Fifteenth Sunday of the Year, Isaiah 55:10-11; Romans 8: 18-23; Mathew 13: 1-23 (Year A)

“You will listen and listen again, but not understand, see and see again, but not perceive. For the heart of this nation has grown coarse, their ears are dull of hearing, and they have shut their eyes, for fear that they should see with their eyes, hear with their ears and understand with their heart.”

These words of the prophet Isaiah, cited by Jesus at the conclusion of his parable of the Sower who went out to sow, warn of the complacency that can so easily blunt our hearing of Scripture. The parables, and especially the parable of the Sower and the Seed, are among the most familiar and well-loved passages in the New Testament. Perhaps, for this very reason, their impact is blunted, and we do indeed begin to listen without hearing! Let us listen to the parable of the Sower afresh, praying that the Holy Spirit will sharpen our perception of what the Lord asks of us in our own lives.

If we are indeed the field in which a loving God intends to sow the seed of his presence, let us first acknowledge that without God we are nothing, a sterile field scorched by the sun and carried away by the rain. In the humility of prayer let us bring our emptiness to the Lord, longing for the life that he alone can bring.

The field that Jesus described, so typical of Palestine, was uneven. It was bordered by stony paths, contained hidden rocks, and was infested with the inevitable thorns and weeds. Despite these many handicaps, it still contained the rich soil so highly valued by the farmer.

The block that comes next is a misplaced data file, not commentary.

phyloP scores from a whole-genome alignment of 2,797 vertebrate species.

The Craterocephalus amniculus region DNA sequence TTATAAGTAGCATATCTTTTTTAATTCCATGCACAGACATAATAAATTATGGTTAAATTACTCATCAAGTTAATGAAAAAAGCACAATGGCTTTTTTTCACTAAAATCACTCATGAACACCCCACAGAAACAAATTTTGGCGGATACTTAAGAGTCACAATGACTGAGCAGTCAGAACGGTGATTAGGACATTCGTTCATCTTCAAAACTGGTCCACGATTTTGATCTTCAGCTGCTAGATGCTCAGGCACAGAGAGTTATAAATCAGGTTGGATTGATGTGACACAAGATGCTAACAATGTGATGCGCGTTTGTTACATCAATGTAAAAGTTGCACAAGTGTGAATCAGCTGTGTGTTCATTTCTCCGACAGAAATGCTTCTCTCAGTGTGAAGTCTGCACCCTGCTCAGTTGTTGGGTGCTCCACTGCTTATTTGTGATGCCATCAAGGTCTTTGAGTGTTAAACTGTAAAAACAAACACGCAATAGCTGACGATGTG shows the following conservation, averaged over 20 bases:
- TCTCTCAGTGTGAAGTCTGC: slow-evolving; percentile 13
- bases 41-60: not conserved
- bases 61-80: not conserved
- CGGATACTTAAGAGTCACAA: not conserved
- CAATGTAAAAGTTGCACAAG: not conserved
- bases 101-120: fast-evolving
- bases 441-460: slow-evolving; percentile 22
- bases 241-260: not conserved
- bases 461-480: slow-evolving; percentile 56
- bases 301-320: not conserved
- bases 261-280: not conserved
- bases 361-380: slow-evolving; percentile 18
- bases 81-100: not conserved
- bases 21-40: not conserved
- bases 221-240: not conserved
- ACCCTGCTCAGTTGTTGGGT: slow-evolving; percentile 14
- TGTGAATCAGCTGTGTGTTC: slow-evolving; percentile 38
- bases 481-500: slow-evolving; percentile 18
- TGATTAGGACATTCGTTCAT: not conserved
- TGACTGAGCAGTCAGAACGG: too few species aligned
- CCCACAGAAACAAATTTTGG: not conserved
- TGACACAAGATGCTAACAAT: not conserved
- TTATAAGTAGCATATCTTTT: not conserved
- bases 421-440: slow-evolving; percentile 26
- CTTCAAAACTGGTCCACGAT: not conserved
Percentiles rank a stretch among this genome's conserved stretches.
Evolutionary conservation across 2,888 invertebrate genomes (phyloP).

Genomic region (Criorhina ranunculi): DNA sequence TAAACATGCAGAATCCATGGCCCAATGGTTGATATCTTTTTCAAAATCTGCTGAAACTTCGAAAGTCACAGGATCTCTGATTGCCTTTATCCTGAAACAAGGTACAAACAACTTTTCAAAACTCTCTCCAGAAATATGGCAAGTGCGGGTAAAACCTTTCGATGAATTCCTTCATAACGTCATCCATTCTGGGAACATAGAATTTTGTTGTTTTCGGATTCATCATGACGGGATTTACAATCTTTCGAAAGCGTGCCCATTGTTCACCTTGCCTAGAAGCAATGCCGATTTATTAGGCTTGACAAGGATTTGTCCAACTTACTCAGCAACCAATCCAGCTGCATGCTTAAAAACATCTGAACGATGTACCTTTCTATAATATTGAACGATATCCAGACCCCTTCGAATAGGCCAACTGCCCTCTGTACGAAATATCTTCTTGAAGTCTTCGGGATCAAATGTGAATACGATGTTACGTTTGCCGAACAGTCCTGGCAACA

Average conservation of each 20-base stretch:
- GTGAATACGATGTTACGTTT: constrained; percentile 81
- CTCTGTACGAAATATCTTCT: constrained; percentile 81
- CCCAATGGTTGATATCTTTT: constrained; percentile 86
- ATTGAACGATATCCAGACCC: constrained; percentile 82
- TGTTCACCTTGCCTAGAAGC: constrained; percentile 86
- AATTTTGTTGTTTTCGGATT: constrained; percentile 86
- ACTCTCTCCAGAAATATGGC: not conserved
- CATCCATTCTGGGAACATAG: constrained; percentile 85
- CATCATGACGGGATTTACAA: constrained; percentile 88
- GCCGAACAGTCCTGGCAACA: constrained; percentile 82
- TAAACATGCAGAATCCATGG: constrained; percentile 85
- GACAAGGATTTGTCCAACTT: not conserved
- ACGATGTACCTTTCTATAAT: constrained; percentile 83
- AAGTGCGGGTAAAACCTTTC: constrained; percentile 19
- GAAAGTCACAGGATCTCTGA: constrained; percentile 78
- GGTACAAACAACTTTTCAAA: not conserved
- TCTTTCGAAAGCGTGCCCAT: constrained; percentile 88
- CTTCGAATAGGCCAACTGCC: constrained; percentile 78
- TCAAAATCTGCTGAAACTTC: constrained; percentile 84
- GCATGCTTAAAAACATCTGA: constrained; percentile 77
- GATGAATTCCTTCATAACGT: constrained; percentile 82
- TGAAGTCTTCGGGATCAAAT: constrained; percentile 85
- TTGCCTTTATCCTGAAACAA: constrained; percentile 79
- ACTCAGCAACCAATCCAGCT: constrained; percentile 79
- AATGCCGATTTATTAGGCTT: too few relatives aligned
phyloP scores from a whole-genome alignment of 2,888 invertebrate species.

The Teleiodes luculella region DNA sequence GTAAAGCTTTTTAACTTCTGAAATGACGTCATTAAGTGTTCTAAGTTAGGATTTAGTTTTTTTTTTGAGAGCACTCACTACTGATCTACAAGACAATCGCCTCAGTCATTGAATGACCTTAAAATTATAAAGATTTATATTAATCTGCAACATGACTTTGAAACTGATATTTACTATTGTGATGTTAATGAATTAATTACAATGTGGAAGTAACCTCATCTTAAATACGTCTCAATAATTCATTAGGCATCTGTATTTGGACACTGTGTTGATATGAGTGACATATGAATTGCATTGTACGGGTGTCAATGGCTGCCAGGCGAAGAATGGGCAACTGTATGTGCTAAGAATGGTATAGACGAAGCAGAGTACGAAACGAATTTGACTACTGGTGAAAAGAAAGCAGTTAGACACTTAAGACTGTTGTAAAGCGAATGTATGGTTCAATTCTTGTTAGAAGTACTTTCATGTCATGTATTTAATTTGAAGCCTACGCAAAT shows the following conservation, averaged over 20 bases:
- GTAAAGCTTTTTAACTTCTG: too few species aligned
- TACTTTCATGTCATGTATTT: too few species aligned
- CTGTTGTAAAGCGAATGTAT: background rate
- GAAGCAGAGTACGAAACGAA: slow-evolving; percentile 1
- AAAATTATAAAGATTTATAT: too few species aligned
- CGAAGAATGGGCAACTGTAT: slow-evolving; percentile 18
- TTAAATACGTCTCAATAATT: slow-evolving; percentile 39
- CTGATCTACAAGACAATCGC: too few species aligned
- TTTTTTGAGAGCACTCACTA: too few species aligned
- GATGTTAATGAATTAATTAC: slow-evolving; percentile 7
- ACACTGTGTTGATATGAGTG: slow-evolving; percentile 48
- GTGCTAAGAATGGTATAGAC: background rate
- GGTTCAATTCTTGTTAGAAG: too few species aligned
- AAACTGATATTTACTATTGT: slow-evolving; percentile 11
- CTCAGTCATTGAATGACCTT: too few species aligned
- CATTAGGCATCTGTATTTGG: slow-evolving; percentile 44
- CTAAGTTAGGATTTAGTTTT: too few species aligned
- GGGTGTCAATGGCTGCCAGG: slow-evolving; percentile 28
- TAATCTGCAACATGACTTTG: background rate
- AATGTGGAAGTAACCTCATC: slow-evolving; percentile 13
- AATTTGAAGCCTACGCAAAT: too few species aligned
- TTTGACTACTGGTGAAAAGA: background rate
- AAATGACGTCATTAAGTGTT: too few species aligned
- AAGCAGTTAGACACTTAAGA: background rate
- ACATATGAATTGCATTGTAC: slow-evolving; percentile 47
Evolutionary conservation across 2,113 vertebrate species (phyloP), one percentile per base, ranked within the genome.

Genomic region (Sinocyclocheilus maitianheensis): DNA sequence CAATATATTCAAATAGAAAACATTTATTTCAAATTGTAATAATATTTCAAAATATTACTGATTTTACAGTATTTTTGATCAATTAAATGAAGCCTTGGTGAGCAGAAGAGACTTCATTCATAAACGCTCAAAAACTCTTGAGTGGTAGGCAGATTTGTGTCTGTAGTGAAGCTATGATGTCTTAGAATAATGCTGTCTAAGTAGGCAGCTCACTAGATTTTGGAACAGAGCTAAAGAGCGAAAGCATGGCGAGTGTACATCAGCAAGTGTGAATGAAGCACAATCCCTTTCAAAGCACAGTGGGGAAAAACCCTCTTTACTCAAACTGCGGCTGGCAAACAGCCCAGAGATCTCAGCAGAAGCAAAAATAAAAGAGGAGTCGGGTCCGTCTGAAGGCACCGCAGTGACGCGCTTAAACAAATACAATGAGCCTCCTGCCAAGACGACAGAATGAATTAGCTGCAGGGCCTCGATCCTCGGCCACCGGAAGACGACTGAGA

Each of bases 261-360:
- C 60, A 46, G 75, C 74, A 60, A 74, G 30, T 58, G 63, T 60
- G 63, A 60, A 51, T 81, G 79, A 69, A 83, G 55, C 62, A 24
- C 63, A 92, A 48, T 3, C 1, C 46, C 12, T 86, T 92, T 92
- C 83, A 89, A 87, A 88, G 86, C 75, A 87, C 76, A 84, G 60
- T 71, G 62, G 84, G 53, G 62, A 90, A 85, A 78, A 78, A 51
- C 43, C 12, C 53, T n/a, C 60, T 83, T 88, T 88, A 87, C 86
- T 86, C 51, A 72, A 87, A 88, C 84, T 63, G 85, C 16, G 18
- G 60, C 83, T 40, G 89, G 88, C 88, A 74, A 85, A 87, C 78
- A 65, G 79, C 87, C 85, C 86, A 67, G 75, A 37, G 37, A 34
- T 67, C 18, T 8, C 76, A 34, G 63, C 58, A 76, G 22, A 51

We long to become that rich soil so receptive to God’s presence. As the children of God we undoubtedly harbour such goodness, and should rejoice in its presence. We are, nevertheless, that uneven field described by Jesus in the parable. We carry within ourselves the rocky soil that has become hardened and insensitive to the presence of God, still more to his love. We allow ourselves to become distracted by the superficiality of the passing moment. These are the weeds and thorns that so easily choke our hearts, hiding them from the light of God’s presence. In our frailty we surrender to temptation, and in so doing become like a field consumed by birds, bereft of God’s presence.

In repentance let us acknowledge that we are indeed the uneven field described by Jesus in the parable. With confidence let us concentrate on the life giving seed that is God’s saving presence. What we cannot achieve of ourselves, the hope that always lies beyond us, was promised by the prophet Isaiah long ago.

“As the rain and the snow come down from the heavens and do not return without watering the earth, making it yield and giving growth to provide seed for the sower and bread for the eating, so the word that goes from my mouth does not return to me empty, without succeeding in what it was sent to do.”

Christ comes to us as the living Word, the seed that is sown in our hearts. He is the living water, the rain that descends and does not return without giving life to parched souls, bringing to life within us God’s hidden presence.

Let us listen so as to hear, see so as to perceive God’s hidden purpose, and understand with hearts called to conversion.